A few weeks back, we talked about KDE and Gnome in daily life, and how they fared from the applications perspective, when you pit programs developed for one environment against those created for the other. We learned a valuable lesson that technology and practicality do not necessarily go hand in hand, nor that you can easily draw a clear line between the two. Finally, we discovered the joy of freedom, in that you can mix software, regardless of whichever desktop you choose, and get the best of all worlds. Now, the big question is, does the same set of conclusions apply when you try to administer your box? Well, to answer that, we will check how easy and intuitive it is to manage Linux when you choose KDE or Gnome as your platform.
I will show you a handful of common activities, like Wireless card setup, printing, appearance bells and whistles, and a few other tasks, repeated in both of these desktop environments, and we will try to decide which one is better suited for the common user, I repeat common user. We will not discuss installations, package management or distro-specific items, because they ultimately eclipse and shadow the desktop environment. Anyhow, let us begin with KDE.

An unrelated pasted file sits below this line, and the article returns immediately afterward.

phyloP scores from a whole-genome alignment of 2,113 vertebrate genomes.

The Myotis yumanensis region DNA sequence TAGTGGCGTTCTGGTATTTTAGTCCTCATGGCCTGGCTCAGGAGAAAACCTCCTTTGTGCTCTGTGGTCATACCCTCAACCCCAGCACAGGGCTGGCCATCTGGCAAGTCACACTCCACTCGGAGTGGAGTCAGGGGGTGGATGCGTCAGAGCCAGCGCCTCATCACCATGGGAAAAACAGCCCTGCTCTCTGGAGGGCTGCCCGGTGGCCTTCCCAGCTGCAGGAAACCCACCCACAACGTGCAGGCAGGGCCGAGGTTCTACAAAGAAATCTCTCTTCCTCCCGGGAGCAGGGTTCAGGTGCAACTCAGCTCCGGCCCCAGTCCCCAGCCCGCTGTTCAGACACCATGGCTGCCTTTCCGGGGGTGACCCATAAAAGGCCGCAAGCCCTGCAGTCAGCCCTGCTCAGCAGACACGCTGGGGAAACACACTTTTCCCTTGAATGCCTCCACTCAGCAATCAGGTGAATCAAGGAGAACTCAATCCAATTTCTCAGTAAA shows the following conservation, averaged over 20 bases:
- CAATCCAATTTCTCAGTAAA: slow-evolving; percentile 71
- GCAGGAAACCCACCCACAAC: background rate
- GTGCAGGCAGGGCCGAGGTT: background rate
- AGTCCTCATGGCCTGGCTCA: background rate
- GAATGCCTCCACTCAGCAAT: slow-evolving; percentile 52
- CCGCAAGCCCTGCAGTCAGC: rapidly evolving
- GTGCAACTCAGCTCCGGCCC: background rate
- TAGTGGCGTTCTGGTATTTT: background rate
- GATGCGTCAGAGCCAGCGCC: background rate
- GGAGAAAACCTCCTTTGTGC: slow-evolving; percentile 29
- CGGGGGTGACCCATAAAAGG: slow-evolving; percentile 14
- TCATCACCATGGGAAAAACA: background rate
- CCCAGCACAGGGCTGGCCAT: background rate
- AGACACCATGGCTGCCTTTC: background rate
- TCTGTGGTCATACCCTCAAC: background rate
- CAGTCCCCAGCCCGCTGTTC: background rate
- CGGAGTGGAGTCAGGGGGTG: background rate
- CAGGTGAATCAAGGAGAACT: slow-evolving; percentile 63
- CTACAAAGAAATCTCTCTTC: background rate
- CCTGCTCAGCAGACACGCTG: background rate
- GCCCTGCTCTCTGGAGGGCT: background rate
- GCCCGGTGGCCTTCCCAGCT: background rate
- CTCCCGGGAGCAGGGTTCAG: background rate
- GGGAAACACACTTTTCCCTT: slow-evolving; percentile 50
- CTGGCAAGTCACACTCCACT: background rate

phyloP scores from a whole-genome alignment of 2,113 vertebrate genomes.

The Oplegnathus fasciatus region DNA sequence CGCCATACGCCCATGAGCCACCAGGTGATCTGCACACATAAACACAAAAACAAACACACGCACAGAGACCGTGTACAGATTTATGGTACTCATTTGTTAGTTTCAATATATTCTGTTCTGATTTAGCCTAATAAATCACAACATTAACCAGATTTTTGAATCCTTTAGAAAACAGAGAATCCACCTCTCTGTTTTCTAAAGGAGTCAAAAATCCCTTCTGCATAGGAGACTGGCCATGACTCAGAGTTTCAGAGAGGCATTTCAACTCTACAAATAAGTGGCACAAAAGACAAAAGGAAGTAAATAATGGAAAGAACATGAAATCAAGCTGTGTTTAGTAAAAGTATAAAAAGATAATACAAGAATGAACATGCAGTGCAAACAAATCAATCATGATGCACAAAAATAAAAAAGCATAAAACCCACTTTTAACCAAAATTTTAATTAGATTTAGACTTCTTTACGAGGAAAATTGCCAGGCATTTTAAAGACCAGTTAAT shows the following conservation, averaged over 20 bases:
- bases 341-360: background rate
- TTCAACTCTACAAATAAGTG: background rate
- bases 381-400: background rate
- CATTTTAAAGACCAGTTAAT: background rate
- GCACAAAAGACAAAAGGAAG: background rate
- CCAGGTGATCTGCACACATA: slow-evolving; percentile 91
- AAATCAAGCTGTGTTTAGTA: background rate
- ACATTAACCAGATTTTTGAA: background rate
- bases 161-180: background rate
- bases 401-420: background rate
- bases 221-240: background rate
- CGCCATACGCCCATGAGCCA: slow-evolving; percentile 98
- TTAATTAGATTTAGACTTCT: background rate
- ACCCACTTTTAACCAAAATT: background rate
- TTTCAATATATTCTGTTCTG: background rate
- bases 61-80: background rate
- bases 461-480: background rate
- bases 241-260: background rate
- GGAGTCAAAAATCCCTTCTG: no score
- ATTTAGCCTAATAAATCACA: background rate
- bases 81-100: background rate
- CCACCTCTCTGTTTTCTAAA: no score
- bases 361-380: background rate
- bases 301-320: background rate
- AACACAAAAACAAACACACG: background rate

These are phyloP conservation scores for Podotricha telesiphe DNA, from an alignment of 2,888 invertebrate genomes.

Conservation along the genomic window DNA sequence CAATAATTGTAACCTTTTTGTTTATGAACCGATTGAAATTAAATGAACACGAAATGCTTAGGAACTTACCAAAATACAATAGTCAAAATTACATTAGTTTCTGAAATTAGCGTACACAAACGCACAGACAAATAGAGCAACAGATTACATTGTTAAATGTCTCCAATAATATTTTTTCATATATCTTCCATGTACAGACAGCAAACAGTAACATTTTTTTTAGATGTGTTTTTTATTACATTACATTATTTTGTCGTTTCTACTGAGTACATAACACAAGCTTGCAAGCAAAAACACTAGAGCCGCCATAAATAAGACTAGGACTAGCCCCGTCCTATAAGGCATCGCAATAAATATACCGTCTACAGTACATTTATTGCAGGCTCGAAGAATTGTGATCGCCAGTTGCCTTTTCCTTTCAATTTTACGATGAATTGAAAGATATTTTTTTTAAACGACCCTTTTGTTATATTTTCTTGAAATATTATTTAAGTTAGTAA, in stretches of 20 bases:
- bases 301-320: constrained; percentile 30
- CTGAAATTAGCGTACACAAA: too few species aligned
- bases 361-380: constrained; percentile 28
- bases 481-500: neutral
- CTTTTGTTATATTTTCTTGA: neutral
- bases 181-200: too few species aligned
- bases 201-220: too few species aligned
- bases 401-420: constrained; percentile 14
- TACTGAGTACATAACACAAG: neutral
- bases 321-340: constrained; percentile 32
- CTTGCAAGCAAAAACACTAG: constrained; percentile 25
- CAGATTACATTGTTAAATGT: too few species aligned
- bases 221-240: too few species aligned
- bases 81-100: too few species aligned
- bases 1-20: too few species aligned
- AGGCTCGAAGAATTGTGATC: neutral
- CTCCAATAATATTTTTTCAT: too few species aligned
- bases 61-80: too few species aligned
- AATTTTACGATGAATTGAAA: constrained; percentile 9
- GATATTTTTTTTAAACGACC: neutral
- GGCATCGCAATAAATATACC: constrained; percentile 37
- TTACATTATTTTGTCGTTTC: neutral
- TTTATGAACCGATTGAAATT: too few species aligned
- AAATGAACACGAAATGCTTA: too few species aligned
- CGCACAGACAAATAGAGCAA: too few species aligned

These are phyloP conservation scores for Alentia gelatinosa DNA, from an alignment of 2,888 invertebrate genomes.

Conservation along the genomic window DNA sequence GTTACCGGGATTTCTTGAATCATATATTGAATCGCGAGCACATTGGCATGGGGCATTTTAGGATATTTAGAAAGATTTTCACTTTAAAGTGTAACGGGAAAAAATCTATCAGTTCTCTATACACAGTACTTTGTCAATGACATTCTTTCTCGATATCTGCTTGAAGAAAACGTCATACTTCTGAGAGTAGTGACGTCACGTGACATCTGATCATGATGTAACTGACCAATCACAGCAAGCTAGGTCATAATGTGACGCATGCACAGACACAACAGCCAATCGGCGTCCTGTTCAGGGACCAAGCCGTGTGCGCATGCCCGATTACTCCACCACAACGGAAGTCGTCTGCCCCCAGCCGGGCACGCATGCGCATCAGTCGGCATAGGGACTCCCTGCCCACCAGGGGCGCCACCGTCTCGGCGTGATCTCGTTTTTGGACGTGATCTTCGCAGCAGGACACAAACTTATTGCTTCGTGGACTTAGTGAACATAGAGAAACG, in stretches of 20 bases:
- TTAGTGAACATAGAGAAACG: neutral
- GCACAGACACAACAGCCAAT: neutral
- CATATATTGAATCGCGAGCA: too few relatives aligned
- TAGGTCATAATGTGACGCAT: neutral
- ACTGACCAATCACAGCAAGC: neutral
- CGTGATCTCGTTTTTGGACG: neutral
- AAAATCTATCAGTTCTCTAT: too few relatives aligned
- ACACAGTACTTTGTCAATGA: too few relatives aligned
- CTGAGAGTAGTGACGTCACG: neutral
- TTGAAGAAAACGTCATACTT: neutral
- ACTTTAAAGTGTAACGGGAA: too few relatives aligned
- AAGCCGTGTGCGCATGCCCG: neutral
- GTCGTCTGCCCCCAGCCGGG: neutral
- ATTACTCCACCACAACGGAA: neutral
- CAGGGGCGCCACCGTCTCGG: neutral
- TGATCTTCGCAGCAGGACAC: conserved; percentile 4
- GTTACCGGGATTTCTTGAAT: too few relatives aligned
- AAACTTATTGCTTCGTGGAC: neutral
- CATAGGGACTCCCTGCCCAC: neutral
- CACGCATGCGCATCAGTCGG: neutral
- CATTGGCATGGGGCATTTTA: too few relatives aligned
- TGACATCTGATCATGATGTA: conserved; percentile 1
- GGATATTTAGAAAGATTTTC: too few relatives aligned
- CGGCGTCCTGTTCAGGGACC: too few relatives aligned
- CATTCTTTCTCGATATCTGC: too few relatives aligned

KDE combat trial
KDE used to be a busy environment, with a dozen different menus serving a hundred times more options, creating visual and functional chaos for the average user. With the creation of KDE4, things started to become more serene, more practical, with multiple and conflicting menus going away. The separate KDE settings wizard and the system wizard merged into one single entity, and numerous ambiguous and complex options were deleted or majorly simplified. Today, all of KDE settings are available in a single unified menu called System Settings. This applet lets you govern all components of your system, and dispense with the need to use custom control centers available in various distributions like SUSE, Mandriva, PCLinuxOS, and others.